WarmWinter cover art high res with Burgess Award

A Gelett Burgess Award Winner in the Nature for All Ages category.

Readers who visit each stop on the blog tour and comment are eligible to be chosen for a free copy of A Cool Summer Tail and a plush animal featured in the book. One winner will be chosen randomly. Here are the tour stops and hosts:

August 11: You are here!
August 14: Brittney Breakey: Author Turf
August 15: Deborah Diesen: Jumping the Candlestick
August 18: Jennifer Chamblis Bertman

See more booktalks at the Booktalking #kidlit blog.

Copyright © 2014 Anastasia Suen All Rights Reserved.
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Shaping Up Summer (Math in Nature)

Shaping Up Summer (Math in Nature)
by Lizann Flatt (Author) and Ashley Barron (Illustrator)

Booktalk: Nature comes to life to help children grasp the concepts of geometry, symmetry, and spatial sense. It’s mathematical problem solving combined with poetry!

But the Sun is so far
from where we all are
that we see it as a circle.
(Did you know it’s a star?)

Two in One!

This week’s Poetry Friday Round-up is hosted by A Year of Reading.

It’s STEM Friday! (STEM is Science, Technology, Engineering, and Mathematics)

Do you blog about science or math? Join us! Share your posts on the STEM Friday group blog.

Copyright © 2014 Anastasia Suen All Rights Reserved.
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Emmy’s Book of the Day ~ It’s Summertime

It’s Summertime!


Plum Island ~ Massachusetts

 What Emmy loves about SUMMER…lazy days, flip flops,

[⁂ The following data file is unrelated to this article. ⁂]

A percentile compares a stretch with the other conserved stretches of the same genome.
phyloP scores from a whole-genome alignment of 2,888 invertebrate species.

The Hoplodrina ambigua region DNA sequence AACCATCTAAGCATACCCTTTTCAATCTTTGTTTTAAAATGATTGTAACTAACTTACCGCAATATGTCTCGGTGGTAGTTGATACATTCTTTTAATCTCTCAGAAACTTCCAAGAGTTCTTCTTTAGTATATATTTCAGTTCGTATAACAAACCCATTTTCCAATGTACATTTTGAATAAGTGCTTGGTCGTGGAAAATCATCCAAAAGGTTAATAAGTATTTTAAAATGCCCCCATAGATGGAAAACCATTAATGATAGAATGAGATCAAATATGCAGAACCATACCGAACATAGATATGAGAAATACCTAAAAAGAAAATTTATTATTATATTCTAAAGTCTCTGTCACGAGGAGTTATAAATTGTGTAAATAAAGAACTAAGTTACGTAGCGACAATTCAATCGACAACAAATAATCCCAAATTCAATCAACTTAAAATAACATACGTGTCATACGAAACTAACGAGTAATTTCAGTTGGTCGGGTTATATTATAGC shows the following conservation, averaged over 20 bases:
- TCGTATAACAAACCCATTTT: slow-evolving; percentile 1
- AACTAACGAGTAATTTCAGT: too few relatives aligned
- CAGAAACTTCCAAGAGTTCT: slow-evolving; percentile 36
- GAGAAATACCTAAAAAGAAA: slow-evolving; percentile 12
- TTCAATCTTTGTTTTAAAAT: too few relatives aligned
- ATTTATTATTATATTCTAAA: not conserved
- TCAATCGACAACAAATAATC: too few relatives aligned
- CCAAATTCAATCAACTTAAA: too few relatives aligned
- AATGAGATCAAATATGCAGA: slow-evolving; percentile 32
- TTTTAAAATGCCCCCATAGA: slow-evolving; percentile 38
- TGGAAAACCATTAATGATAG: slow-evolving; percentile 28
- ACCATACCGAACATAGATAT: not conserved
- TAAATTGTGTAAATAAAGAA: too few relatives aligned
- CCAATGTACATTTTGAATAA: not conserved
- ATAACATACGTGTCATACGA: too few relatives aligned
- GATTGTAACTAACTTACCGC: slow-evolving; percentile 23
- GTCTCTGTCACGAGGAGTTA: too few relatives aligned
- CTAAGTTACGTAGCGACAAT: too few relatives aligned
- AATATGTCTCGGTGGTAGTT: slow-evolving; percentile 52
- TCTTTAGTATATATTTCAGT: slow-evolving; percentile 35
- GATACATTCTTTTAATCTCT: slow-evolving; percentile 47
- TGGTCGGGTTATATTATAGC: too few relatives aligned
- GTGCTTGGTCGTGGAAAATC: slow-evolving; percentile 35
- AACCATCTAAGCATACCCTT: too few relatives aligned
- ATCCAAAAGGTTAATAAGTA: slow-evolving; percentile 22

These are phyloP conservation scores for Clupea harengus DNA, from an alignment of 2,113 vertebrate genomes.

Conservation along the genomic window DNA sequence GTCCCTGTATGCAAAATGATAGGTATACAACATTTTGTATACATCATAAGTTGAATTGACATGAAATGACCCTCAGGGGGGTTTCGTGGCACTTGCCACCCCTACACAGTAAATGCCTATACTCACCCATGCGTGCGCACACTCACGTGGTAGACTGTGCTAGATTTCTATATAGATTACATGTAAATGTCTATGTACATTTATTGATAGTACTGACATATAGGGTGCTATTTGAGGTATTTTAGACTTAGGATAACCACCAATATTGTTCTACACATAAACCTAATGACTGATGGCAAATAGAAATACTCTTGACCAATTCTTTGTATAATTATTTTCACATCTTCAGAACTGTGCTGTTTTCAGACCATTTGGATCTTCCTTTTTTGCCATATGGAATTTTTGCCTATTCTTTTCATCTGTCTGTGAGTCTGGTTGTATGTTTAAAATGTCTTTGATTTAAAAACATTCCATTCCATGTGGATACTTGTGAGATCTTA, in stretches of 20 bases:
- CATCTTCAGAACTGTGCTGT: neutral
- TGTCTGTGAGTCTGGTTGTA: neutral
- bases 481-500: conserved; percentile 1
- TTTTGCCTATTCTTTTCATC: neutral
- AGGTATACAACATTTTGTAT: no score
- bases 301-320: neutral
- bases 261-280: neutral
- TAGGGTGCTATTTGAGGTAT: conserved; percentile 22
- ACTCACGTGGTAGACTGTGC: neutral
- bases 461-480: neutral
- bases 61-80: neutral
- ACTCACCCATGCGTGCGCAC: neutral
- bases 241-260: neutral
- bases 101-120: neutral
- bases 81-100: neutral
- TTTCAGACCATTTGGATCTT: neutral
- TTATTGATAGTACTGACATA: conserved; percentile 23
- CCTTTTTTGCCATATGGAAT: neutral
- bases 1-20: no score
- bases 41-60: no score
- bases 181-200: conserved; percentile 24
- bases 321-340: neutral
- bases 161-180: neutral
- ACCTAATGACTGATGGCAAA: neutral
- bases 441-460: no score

chocolate ice cream, juicy watermelon, swimming pools, walks in the woods, bike riding,

the ocean:  the smell of the warm sea breezes, the sound of the crashing waves,

the warm sand between her toes and so much more.  SUMMER!

With more time spent outdoors during the summer, we find ourselves working to create moments in the day for reading and creating indoors (quite different from wintertime when we work on creating moments to be outdoors).

When we first wake up and right before bed seem to be the best times for reading and creating in our household. I recently restocked Emmy’s paint supplies and set up her art table with an “invitation to paint.” When she woke up the next morning and saw her table, she was so surprised and very motivated to get back to painting.

Emmy’s art table and her painting of a sailboat at sunset 

inspired by the view outside of our living room window.  

We’ve also been motivated to keep reading thanks to our local bookstore and library.  Both have fun summer reading programs going on right now.  At The Book Rack, children are given a passport to Find Waldo in Newburyport.  Local businesses have a small cutout of Waldo hidden somewhere in their store and it’s up to the child to find him. Emmy is much better at this seek and find game than I am. She gets so excited when she can ask the shopkeeper to sign her passport.  We have two more Waldos to find and then we can enter our name into the grand prize drawing (a set of Where’s Waldo books).

The library’s Fizz, Boom, Read program has Emmy reading books for prizes like a coupon to her favorite frozen yogurt shop – Orange Leaf, a free book (she choose Gingerbread Friends by one of her favorite authors Jan Brett) and a free Topsfield Fair ticket!  Emmy fractured her wrist six weeks ago so I’ve been helping her to fill in her reading log with the titles of the books.

Here are a few books that we’ve been reading to celebrate the season of SUMMER! (books are listed from a more difficult reading/listening level to an easier one)

Time of Wonder, written and illustrated by Robert McCloskey, won the Caldecott Medal in 1958 for the gorgeous illustrations which depict the Maine landscape in summer.  This is McCloskey’s second Caldecott award the first being for Make Way For Ducklings. Time of Wonder revolves around two sisters who spend the summer with their family at the seashore.